Journal Article

Access
Soil Erosion Impact on Agronomic Productivity and Environmental Quality

Soil erosion is a global issue because of its severe adverse economic and environmental impacts. Economic impacts on productivity may be due to direct effects on crops/plants on-site and off-site, and environmental consequences are primarily off-site due either to pollution of natural waters or adverse effects on air quality due to dust and emissions of radiatively active gases. Off-site economic effects of erosion are related to the damage to civil structure, siltation of water ways and reservoirs, and additional costs involved in water treatment. There are numerous reports regarding the on-site effects of erosion on productivity. However, a vast majority of these are from the U.S., Canada, Australia, and Europe, and only a few from soils of the tropics and subtropics. On-site effects of erosion on agronomic productivity are assessed with a wide range of methods, which can be broadly grouped into three categories: agronomic/soil quality evaluation, economic assessment, and knowledge surveys. Agronomic methods involve greenhouse and field experiments to assess erosion-induced changes in soil quality in relation to productivity. A widely used technique is to establish field plots on the same soil series but with different severity of past erosion. Different erosional phases must be located on the same landscape position. Impact of past erosion on productivity can also be assessed by relating plant growth to the depth of a root-restrictive horizon. Impact of current erosion rate on productivity can be assessed using field runoff plots or paired watersheds, and that of future erosion using topsoil removal and addition technique. Economic evaluation of the on-site impact involves assessment of the losses of plant available water and nutrients and other additional inputs needed due to erosion. Knowledge surveys are conducted as a qualitative substitute for locations where quantitative data are not available. Results obtained from these different techniques are not comparable, and there is a need to standardize the methods and develop scaling procedures to extrapolate the data from plot or soil level to regional and global scale. There is also a need to assess on-site impact of erosion in relation to soil loss tolerance, soil life, soil resilience or ease of restoration, and soil management options for sustainable use of soil and water resources. Restoration of degraded soils is a high global priority. If about 1.5109?ha of soils in the world prone to erosion can be managed to effectively control soil erosion, it would improve air and water quality, sequester C in the pedosphere at the rate of about 1.5?Pg/year, and increase food production. The risks of global annual loss of food production due to accelerated erosion may be as high as 190106?Mg of cereals, 6106?Mg of soybeans, 3106?Mg of pulses, and 73106?Mg of roots and tubers. The actual loss may depend on weather conditions during the growing season, farming systems, soil management, and soil ameliorative input used. Erosion-caused losses of food production are most severe in Asia, Sub-Saharan Africa, and elsewhere in the tropics rather than in other regions.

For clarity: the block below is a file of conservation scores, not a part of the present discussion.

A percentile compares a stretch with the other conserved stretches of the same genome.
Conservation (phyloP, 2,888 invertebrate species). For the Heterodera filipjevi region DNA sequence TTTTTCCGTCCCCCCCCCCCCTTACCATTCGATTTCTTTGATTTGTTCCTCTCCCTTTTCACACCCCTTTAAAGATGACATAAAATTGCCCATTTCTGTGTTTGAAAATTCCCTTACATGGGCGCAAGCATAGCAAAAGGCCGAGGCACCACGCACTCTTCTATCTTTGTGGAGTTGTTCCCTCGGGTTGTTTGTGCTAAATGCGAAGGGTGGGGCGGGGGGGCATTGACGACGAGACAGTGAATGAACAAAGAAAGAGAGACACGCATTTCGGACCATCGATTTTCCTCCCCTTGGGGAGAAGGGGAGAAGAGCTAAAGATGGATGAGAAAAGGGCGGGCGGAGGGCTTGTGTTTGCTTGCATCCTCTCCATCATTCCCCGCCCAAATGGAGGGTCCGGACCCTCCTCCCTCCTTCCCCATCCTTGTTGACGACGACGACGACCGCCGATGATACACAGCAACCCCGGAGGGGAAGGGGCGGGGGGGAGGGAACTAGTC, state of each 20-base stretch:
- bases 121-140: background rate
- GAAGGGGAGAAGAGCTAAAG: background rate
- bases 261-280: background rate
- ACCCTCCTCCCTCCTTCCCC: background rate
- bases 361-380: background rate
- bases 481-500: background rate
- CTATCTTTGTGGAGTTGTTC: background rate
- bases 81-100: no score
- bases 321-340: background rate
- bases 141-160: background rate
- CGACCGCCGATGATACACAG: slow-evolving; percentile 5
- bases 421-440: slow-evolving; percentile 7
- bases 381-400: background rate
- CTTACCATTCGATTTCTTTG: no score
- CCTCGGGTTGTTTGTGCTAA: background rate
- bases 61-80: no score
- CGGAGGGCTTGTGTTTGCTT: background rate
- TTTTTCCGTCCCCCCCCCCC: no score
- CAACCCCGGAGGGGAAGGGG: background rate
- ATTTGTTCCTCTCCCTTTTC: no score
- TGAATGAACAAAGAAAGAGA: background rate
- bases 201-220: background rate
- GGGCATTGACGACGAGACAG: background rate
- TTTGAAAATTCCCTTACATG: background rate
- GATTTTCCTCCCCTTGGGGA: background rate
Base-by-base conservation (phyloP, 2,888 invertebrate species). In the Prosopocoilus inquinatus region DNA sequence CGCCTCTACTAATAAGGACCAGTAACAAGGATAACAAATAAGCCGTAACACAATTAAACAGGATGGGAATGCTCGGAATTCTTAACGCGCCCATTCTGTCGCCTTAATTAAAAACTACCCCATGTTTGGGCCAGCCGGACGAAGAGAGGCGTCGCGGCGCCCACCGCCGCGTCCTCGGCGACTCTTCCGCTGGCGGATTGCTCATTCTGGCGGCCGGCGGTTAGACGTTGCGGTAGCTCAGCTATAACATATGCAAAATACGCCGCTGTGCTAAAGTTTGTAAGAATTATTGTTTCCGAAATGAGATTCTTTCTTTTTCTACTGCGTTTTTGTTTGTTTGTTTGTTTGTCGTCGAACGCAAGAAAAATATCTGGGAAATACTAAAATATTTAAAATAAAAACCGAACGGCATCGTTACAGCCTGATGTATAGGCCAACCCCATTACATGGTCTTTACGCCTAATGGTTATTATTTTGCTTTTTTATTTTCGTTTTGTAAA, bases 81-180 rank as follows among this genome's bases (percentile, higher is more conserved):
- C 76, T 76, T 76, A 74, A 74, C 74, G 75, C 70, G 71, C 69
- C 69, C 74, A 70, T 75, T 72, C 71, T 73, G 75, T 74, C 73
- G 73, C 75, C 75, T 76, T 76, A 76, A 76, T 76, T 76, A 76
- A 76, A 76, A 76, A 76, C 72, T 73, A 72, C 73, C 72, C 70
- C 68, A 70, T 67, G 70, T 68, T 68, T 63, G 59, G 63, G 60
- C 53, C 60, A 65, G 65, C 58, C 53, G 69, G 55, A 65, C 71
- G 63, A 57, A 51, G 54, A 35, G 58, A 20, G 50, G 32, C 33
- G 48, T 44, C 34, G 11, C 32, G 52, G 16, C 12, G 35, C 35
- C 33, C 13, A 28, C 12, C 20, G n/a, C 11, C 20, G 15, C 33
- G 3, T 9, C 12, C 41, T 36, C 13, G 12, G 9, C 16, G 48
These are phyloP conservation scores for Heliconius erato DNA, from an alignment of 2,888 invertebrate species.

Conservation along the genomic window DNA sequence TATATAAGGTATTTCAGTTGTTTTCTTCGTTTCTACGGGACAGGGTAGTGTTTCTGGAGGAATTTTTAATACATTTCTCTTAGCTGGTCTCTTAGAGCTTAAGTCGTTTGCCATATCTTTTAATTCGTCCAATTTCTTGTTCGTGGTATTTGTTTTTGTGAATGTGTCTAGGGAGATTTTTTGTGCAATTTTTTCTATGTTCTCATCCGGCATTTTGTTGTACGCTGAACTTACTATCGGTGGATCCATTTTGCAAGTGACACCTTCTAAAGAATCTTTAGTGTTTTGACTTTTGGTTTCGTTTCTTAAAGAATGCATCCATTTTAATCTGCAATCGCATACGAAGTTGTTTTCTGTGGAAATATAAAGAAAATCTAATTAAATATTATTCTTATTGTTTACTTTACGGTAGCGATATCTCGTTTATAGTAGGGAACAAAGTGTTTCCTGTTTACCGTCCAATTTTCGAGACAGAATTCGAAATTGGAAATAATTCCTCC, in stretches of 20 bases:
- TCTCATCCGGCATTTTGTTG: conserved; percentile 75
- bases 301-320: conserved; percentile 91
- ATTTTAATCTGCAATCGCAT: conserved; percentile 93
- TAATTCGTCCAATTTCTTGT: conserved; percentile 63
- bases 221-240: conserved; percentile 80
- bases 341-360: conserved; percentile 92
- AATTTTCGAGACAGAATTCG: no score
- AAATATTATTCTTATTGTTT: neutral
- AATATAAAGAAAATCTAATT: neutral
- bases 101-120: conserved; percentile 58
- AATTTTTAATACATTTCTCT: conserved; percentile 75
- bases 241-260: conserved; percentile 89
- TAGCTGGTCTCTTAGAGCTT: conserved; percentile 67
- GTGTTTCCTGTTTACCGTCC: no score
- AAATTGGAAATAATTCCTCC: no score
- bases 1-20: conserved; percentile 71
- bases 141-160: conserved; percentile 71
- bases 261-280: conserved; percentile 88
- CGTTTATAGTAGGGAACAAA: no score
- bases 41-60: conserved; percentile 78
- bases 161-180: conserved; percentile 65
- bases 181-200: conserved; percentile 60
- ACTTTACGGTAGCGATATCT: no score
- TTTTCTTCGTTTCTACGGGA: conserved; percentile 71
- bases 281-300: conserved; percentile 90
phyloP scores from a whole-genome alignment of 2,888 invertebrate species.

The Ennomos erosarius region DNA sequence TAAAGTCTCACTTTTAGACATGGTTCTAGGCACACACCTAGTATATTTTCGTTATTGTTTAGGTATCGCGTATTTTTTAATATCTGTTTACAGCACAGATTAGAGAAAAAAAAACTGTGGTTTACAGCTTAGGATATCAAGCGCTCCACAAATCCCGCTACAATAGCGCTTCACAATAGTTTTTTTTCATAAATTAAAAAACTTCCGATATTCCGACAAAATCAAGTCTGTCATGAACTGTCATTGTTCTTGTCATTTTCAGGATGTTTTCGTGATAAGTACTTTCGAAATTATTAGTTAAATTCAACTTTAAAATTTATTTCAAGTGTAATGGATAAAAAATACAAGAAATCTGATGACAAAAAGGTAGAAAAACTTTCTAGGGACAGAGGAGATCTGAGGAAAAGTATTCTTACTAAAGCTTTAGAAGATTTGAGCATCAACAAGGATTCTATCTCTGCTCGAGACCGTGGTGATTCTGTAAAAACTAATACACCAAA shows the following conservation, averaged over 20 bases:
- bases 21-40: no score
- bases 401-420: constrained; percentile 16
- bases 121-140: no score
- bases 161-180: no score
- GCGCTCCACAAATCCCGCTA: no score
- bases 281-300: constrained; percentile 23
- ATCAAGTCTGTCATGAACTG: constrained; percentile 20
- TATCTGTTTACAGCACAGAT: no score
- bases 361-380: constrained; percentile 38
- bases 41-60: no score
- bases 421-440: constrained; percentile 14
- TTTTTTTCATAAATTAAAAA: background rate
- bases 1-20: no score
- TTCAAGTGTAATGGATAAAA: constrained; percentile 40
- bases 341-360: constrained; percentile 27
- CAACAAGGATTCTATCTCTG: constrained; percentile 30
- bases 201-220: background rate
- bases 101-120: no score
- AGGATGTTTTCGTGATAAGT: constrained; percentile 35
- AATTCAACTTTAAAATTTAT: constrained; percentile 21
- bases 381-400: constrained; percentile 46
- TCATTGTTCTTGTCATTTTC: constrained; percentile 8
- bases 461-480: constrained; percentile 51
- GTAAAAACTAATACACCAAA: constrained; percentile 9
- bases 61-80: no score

Publisher - Taylor and Francis

Subjects - Soil erosion

Collection: Section 2: Water Quality (2012)


Citation: Lal R. 1998. Soil Erosion Impact on Agronomic Productivity and Environmental Quality. Crit. Rev. Plant Sci.; 17(4):319-464 http://www.tandfonline.com/doi/abs/10.1080/07352689891304249